In a statement released through the archdiocese and on his blog in the wake of the initial release of documents – dating to 1986-87 – Mahony said that he "remained naïve about the full and lasting impact these horrible acts would have on the lives of those who were abused by men who were supposed to be their spiritual guides" until he "began visiting personally with victims.
"It remains my daily and fervent prayer that God’s grace will flood the heart and soul of each victim, and that their life-journey continues forward with ever greater healing," the cardinal said.
"I am sorry."
My brothers and sisters in Christ,
This week we are releasing the files of priests who sexually abused children while they were serving in the Archdiocese of Los Angeles.
These files document abuses that happened decades ago. But that does not make them less serious.
I find these files to be brutal and painful reading. The behavior described in these files is terribly sad and evil. There is no excuse, no explaining away what happened to these children. The priests involved had the duty to be their spiritual fathers and they failed.
We need to acknowledge that terrible failure today. We need to pray for everyone who has ever been hurt by members of the Church. And we need to continue to support the long and painful process of healing their wounds and restoring the trust that was broken.
I cannot undo the failings of the past that we find in these pages. Reading these files, reflecting on the wounds that were caused, has been the saddest experience I’ve had since becoming your Archbishop in 2011.
My predecessor, retired Cardinal Roger Mahony, has expressed his sorrow for his failure to fully protect young people entrusted to his care. Effective immediately, I have informed Cardinal Mahony that he will no longer have any administrative or public duties. Auxiliary Bishop Thomas Curry has also publicly apologized for his decisions while serving as Vicar for Clergy. I have accepted his request to be relieved of his responsibility as the Regional Bishop of Santa Barbara.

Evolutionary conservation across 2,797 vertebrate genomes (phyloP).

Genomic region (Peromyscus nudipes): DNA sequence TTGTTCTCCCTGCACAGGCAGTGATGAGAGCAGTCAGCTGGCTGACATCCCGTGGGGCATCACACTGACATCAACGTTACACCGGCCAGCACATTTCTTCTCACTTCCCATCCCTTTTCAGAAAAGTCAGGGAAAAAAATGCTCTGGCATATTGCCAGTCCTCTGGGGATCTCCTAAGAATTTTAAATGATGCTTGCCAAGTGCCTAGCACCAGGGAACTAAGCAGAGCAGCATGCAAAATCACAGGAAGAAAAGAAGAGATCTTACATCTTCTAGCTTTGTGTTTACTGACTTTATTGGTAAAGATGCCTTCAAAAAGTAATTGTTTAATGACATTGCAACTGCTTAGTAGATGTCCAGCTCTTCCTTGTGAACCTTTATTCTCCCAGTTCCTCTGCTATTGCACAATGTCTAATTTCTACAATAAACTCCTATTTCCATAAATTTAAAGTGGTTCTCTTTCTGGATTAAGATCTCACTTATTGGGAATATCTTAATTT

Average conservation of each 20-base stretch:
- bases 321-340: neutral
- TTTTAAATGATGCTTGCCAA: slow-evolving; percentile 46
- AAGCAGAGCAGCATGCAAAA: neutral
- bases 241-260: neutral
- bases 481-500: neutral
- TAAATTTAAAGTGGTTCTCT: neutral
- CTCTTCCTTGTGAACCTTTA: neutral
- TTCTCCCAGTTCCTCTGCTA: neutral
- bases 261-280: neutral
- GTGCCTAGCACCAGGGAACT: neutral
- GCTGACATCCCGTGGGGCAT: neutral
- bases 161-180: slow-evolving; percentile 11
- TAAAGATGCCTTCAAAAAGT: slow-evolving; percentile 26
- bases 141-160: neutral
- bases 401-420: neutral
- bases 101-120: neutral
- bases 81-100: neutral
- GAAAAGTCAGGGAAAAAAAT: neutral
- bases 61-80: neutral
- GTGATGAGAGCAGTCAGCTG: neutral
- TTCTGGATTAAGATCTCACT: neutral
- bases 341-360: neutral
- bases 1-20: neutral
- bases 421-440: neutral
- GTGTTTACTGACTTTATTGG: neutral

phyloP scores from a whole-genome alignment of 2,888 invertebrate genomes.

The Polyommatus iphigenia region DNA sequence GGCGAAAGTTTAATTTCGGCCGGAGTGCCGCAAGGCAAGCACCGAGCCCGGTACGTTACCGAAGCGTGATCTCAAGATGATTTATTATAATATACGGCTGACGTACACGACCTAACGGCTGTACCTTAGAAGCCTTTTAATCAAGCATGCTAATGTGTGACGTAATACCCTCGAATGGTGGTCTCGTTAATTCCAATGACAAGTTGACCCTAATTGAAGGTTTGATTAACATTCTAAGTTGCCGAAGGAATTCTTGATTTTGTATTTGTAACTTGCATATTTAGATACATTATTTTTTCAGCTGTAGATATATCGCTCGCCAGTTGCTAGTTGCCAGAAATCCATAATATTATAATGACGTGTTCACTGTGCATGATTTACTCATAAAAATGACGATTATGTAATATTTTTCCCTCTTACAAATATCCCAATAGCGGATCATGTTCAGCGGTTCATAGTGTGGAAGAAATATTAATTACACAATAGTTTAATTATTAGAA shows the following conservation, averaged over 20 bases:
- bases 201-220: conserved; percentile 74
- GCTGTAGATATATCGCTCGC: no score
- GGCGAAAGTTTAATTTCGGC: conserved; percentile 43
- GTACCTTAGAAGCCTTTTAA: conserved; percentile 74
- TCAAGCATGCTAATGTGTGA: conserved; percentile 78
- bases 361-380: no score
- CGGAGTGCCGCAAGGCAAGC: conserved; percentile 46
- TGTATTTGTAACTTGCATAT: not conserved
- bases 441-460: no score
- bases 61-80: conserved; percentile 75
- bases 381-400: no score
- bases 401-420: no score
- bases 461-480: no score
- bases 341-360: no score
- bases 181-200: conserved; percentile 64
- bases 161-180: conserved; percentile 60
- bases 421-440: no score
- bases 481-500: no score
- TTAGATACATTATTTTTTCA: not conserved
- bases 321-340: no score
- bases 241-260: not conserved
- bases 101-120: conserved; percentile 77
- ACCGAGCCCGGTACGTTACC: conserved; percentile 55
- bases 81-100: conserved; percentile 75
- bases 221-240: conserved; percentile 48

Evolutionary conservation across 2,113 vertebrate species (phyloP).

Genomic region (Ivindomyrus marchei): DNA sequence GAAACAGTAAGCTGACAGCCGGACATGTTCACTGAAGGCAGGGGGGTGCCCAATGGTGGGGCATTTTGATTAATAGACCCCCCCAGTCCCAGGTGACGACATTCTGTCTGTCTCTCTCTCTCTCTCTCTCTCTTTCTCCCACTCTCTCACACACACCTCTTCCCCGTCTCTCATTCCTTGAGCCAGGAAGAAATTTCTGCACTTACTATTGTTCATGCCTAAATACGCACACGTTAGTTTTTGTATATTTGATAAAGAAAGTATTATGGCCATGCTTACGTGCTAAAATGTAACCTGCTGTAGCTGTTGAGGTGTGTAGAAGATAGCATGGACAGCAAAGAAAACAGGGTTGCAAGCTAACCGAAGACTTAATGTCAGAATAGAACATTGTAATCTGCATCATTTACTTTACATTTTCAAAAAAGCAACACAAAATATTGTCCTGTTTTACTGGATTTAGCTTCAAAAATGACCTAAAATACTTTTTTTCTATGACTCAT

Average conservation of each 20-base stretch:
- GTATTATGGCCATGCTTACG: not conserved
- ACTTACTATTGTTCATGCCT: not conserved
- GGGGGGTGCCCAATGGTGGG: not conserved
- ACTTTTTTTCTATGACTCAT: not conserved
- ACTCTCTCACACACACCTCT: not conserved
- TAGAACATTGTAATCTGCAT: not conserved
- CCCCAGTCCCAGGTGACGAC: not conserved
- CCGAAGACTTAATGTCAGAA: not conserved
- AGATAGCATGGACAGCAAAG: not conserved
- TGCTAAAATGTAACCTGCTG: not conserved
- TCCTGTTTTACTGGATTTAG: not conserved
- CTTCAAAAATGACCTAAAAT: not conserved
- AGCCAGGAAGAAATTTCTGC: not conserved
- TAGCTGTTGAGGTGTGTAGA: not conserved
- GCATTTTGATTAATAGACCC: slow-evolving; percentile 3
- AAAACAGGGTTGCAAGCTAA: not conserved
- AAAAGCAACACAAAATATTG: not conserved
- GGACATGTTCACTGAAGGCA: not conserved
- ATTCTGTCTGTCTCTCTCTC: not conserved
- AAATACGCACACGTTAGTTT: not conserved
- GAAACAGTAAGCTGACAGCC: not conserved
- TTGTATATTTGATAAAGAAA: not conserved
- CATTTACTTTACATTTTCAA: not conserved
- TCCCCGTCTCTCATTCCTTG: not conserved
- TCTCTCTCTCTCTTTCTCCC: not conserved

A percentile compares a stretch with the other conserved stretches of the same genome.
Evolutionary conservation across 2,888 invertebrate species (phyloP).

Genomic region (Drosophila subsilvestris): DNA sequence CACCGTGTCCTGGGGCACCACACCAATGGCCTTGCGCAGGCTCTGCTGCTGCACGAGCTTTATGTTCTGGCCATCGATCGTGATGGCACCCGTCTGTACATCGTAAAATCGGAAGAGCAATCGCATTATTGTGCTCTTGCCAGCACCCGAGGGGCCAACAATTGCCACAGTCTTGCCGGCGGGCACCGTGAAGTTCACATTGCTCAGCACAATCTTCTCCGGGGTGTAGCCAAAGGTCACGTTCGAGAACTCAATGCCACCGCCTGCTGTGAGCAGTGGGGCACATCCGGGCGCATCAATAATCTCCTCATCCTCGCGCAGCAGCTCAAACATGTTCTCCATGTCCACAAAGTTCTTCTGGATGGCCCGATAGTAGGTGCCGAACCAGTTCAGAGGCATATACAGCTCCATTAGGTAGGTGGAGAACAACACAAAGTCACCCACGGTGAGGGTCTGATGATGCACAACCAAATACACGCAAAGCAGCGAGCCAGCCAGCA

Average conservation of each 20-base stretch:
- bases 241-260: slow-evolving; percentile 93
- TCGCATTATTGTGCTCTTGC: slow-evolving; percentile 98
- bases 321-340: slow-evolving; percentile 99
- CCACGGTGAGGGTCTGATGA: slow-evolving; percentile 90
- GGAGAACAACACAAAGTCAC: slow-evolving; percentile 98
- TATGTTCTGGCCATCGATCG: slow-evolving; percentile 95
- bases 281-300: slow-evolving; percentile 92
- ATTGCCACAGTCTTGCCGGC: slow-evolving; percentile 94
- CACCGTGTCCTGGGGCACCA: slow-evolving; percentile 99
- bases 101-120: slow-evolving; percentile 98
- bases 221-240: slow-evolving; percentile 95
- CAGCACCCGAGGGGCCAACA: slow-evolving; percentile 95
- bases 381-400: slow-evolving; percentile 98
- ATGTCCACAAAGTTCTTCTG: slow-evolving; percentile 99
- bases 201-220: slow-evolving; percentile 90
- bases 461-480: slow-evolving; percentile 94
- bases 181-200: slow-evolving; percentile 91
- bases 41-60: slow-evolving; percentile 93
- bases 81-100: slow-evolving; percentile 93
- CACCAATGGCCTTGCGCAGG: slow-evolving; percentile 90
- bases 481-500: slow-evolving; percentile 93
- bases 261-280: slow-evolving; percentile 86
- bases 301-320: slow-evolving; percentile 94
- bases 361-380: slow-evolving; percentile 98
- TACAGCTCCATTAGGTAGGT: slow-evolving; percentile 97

To every victim of child sexual abuse by a member of our Church: I want to help you in your healing. I am profoundly sorry for these sins against you.
To every Catholic in the Archdiocese of Los Angeles, I want you to know: We will continue, as we have for many years now, to immediately report every credible allegation of abuse to law enforcement authorities and to remove those credibly accused from ministry. We will continue to work, every day, to make sure that our children are safe and loved and cared for in our parishes, schools and in every ministry in the Archdiocese.
In the weeks ahead, I will address all of these matters in greater detail. Today is a time for prayer and reflection and deep compassion for the victims of child sexual abuse.
I entrust all of us and our children and families to the tender care and protection of our Blessed Mother Mary, Our Lady of Guadalupe and Our Lady of the Angels.
Sincerely yours in Christ,
Most Reverend José H. GomezSVILUPPO: On Friday morning, Mahony defended his record on abuse in a public response to Gomez.
Archbishop of Los Angeles